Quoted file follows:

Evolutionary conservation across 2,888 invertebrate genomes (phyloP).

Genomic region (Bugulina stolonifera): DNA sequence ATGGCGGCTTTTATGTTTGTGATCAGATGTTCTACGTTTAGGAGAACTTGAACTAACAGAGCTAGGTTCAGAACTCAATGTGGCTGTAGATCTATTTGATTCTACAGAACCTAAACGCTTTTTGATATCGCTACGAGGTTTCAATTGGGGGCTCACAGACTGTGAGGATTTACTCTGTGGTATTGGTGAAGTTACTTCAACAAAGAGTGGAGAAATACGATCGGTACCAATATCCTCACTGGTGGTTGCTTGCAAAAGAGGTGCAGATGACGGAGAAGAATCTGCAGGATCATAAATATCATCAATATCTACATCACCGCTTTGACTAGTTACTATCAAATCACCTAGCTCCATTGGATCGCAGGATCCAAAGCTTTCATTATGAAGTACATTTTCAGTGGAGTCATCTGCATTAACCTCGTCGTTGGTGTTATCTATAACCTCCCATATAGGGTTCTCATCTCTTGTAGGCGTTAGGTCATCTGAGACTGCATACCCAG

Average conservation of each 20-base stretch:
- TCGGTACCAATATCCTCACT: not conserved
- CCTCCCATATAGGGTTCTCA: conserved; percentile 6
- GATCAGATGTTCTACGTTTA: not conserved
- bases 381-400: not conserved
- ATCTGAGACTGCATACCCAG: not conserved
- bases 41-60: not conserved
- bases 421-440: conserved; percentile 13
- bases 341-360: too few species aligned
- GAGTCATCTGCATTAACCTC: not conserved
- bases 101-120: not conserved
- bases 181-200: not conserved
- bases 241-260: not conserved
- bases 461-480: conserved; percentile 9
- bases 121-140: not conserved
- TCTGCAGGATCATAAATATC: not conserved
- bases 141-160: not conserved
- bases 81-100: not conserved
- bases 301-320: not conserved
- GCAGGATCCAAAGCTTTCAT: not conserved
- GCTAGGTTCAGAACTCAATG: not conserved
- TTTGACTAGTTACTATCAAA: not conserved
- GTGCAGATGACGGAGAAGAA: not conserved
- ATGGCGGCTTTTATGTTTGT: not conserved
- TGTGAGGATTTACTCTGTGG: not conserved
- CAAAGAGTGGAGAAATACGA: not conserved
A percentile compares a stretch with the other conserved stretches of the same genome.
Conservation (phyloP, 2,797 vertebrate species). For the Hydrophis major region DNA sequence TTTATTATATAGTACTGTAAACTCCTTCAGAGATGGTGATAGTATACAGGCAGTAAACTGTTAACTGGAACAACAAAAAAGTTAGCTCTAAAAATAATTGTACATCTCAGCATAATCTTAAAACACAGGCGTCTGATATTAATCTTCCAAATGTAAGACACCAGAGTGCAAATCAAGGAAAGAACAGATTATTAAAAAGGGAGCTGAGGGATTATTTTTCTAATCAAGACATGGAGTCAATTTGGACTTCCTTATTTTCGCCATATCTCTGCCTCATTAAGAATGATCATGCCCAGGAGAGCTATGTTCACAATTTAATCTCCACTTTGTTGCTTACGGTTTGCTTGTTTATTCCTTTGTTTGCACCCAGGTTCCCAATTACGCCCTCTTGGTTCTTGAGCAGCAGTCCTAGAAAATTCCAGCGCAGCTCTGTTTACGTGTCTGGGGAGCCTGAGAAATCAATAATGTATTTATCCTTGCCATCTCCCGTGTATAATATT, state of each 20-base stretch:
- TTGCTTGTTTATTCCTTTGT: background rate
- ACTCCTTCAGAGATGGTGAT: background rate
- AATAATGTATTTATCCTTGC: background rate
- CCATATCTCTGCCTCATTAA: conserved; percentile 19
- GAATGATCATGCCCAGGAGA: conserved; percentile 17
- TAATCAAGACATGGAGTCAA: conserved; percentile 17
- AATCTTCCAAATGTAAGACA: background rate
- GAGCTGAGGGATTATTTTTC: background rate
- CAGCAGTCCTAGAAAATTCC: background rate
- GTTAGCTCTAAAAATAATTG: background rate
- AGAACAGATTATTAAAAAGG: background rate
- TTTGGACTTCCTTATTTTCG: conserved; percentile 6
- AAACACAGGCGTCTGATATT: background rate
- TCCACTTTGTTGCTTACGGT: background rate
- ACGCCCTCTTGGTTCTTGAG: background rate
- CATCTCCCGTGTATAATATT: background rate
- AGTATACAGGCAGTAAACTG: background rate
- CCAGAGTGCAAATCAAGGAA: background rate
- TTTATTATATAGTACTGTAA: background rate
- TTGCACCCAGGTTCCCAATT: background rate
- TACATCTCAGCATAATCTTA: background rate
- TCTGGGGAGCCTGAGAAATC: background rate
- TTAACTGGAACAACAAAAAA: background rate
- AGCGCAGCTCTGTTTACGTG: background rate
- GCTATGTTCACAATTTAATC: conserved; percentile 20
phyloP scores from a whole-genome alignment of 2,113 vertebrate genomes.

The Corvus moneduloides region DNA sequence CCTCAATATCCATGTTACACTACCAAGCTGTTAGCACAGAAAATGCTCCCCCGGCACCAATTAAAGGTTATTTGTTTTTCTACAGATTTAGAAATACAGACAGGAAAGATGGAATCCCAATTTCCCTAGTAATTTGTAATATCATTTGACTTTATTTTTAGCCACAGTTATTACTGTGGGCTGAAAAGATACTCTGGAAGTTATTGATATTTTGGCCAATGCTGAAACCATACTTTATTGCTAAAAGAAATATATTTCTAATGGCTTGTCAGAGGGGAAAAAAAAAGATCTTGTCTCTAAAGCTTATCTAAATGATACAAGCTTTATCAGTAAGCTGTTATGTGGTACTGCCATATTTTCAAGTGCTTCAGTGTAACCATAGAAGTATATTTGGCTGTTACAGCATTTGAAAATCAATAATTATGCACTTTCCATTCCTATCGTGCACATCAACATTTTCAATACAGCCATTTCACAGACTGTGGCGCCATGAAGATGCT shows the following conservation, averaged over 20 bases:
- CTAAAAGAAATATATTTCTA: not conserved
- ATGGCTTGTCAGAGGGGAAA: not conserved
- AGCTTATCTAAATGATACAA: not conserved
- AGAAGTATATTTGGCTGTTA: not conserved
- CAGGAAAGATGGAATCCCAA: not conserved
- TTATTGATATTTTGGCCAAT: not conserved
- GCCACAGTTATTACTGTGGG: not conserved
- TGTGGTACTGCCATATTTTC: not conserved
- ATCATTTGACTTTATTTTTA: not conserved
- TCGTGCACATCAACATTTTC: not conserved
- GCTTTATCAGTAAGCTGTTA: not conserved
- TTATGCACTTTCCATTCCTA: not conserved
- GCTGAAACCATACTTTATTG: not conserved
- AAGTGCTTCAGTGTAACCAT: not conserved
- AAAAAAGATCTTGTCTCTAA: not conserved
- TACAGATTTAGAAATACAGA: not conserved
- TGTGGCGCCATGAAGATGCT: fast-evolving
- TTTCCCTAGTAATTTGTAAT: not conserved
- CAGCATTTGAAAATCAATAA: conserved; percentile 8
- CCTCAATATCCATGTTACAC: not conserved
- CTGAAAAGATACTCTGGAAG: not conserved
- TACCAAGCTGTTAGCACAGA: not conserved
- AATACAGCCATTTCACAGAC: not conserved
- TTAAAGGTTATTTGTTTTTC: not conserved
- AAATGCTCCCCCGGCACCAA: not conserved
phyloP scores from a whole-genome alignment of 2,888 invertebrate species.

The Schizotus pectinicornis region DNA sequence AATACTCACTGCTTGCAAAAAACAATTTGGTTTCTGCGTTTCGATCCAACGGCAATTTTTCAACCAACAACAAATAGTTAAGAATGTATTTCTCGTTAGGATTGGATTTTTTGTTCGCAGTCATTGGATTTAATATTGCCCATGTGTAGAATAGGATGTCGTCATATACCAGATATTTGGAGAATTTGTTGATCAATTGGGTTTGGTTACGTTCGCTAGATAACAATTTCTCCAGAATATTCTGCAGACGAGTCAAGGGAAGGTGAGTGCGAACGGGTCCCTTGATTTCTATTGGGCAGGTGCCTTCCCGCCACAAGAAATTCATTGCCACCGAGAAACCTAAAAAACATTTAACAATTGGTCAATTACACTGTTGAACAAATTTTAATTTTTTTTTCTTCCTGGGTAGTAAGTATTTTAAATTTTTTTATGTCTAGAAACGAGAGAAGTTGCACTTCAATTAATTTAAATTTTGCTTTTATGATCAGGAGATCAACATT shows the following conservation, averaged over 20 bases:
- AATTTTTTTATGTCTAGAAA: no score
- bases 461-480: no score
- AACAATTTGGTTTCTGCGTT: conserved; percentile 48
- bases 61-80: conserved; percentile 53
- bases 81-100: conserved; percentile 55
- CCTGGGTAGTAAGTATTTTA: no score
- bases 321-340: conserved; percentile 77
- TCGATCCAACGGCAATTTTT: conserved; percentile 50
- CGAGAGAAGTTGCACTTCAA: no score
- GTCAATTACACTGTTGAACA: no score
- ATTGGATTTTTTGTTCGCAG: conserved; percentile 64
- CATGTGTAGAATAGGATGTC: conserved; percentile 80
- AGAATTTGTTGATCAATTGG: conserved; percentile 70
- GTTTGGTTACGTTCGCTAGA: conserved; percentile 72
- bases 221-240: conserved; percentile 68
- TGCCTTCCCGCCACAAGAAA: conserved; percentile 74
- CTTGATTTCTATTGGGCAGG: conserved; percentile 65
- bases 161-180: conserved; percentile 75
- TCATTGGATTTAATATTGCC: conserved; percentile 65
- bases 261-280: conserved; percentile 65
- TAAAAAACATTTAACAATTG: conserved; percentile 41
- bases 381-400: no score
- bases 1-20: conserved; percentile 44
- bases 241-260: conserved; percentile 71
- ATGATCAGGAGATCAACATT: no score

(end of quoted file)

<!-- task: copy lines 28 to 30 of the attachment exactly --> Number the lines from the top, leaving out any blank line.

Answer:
- CAAAGAGTGGAGAAATACGA: not conserved
A percentile compares a stretch with the other conserved stretches of the same genome.
Conservation (phyloP, 2,797 vertebrate species). For the Hydrophis major region DNA sequence TTTATTATATAGTACTGTAAACTCCTTCAGAGATGGTGATAGTATACAGGCAGTAAACTGTTAACTGGAACAACAAAAAAGTTAGCTCTAAAAATAATTGTACATCTCAGCATAATCTTAAAACACAGGCGTCTGATATTAATCTTCCAAATGTAAGACACCAGAGTGCAAATCAAGGAAAGAACAGATTATTAAAAAGGGAGCTGAGGGATTATTTTTCTAATCAAGACATGGAGTCAATTTGGACTTCCTTATTTTCGCCATATCTCTGCCTCATTAAGAATGATCATGCCCAGGAGAGCTATGTTCACAATTTAATCTCCACTTTGTTGCTTACGGTTTGCTTGTTTATTCCTTTGTTTGCACCCAGGTTCCCAATTACGCCCTCTTGGTTCTTGAGCAGCAGTCCTAGAAAATTCCAGCGCAGCTCTGTTTACGTGTCTGGGGAGCCTGAGAAATCAATAATGTATTTATCCTTGCCATCTCCCGTGTATAATATT, state of each 20-base stretch: